When we'd done those previews at MGM, I'd done what they call a "temp track", that is, I'd put in "temporary" music, just to help the audience understand the tone of the film and because it's very hard to watch a movie without some kind of music in. And it was a really good temp-track, too. It had Close Encounters for the first gag, it had the crazy theme music from The Thing for the Main Title, it had suspense music from Psycho, all that kind of stuff. And it all really helped - the pace, the comedy, everything. David didn't want to hear the temp track - a lot of film composers don't, because they feel it inhibits them. So, rather than insisting, I said fine. I should have insisted, because it would have given him direction and showed him why certain things worked. I did sit with him and "spot" the film, in other words, decide where the music would be. And I told him I wanted a crazy loony there in-based main theme. Well, to cut to the chase, I didn't get what I wanted, but by the time I knew that it was really too late to do anything about it. The budget, while not as low as Nudie Musical, was still pretty low, 1.2 million, if I recall correctly. Had there been money, I would have tossed the score and had it redone. But, there wasn't. His opening "Close Encounters" type thing worked fine, but his Main Title was very The Planets-like, slow and ponderous. It was nice music, but wasn't weird and crazy like I wanted. Some of his suspense cues were okay, but basically his music didn't help the picture at all and, in certain cases, really hurt it. One particular scene comes to mind - the Creature is loose on the ship. Cindy, needing a moment of relaxation, goes in the solar sun room and lies down on a long chair to calm herself. She suddenly hears a door slide open. The camera stars a long 180 degree dolly shot around her - as it gets in back of her we see a shadow on the curtain (the curtain that keeps the room private), the shadow comes closer and closer, as Cindy gets more scared and more scared. Finally, the curtains part, but it isn't the Creature, it's fellow crew member, the obnoxious Rodzinski (Gerritt Graham) trying to see if she's nude or if he can get any action. She gets rid of him, goes back, lies down again, and the camera does the exact same 180 around her, as we see the shadow again coming closer and closer - this time she's ready, she walks up the curtain, says, "Rodzinski, I warned you" and she punches the shadow right in the stomach as hard as she can. Suddenly we hear an unearthly scream, the curtains part, it's the Creature (barely glimpsed) and Cindy escapes by the skin of her teeth.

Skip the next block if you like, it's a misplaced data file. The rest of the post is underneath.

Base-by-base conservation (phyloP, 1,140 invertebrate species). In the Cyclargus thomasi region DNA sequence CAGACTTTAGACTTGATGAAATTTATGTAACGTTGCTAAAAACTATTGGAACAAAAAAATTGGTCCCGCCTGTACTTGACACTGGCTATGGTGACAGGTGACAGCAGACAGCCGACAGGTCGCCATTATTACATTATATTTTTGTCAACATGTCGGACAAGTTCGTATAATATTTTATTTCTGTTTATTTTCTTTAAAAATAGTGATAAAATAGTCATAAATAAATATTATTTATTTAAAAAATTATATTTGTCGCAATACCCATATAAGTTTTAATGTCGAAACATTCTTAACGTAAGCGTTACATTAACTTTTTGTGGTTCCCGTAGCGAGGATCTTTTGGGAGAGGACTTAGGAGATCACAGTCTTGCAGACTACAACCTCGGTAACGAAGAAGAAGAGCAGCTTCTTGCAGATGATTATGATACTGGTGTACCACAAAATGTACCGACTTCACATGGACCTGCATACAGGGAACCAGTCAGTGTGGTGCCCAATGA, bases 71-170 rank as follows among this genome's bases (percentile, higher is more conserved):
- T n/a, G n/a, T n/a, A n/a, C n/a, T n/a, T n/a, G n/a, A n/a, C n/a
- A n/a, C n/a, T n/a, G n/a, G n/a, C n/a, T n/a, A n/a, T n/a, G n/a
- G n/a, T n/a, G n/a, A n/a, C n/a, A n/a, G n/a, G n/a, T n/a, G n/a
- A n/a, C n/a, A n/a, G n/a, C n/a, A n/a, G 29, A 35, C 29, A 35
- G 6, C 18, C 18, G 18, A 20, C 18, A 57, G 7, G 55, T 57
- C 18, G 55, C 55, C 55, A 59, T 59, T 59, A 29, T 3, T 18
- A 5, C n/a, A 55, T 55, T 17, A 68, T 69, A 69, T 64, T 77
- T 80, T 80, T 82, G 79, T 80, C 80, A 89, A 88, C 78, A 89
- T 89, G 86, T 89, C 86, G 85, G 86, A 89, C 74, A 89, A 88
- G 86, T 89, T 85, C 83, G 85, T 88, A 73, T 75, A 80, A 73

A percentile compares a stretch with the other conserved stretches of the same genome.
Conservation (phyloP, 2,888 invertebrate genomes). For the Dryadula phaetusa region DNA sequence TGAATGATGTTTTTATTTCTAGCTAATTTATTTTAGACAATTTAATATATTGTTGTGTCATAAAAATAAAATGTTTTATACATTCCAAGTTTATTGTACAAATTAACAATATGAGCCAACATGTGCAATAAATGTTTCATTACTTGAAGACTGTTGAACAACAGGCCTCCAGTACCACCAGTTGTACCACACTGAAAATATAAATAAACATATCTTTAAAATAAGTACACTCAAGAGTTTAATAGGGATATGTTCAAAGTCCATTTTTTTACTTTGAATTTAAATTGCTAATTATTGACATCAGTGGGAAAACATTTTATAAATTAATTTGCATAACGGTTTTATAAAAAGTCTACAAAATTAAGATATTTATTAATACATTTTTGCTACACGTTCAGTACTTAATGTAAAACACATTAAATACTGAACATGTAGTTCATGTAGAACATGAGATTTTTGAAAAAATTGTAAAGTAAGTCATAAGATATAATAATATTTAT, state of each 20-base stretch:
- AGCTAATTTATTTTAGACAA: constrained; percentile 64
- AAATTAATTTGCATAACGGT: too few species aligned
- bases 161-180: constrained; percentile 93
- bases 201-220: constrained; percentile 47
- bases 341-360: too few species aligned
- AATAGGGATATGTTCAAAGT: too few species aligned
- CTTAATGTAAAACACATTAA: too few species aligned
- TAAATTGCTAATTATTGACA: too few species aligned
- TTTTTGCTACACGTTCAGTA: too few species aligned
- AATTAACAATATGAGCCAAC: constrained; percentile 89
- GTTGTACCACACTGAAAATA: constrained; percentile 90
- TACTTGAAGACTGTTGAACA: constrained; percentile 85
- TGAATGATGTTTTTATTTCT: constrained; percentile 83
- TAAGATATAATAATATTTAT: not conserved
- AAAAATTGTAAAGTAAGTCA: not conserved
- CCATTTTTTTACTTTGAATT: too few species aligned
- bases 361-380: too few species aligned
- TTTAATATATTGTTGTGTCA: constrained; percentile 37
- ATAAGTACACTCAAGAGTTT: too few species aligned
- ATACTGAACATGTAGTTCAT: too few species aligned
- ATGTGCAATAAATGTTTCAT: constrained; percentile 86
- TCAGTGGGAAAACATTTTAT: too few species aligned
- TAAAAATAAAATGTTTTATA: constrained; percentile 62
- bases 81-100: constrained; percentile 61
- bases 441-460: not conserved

Okay, so, in the temp track, the minute the camera starts its first 180 around her, I used suspense music by Bernard Herrmann, from Psycho. It worked beautifully - created real tension (at that point the audience had no idea what the creature looked like or what direction we might go in in terms of scares or even violence). It also made Gerritt's appearance funnier. Okay, the camera starts its second 180, and I use the exact same music cue. Worked perfectly, because the audience knows that this time it will be the Creature.

In any case, one day David Spear called me and told me to come over because he had the music for that scene and he totally was thrilled with it. I went to his house, he put up the video of the scene and played the piano along with it. And what he played was a beautiful haunting theme. I looked at him and asked, "Why" as any sane person would do. And he had a whole reasoning, which was she's gone in the solar relaxation room, and this is the music she's chosen. I said, "That's fine for the beginning of the scene, but once the camera starts dollying, we need suspense music," but he disagreed, and I allowed myself to be talked out of what I knew was needed. Lesson learned: Never be talked out of anything when you are certain you are right. It was my film, and I should have held firm. Bad mistake.

So, the preview in New Jersey went the same as the preview in Marina del Rey - big laughs at the opening scenes, then nothing until the I Want to Eat Your Face number. Again, those Airplane expectations and an older crowd didn't help things. At that point, I'd had my Director's Guild guaranteed previews, and the film was out of my hands. The producers decided to hire a man named Harry Hurwitz, who'd made several unreleasable films, along with a few less-than-brilliant comedies. I kept hearing through the grapevine that his intention was to reedit (something I wish I'd been allowed to do myself - I would have loved one more pass at the film to do some minor fixes, and to rescore it with better music) the film, but I also heard the rather horrifying news that he was shooting additional material with this person named Brother Theodore, a weird Nazi-like "comic" - these additional scenes had Brother Theodore in some boiler room on the spaceship, ranting and raving.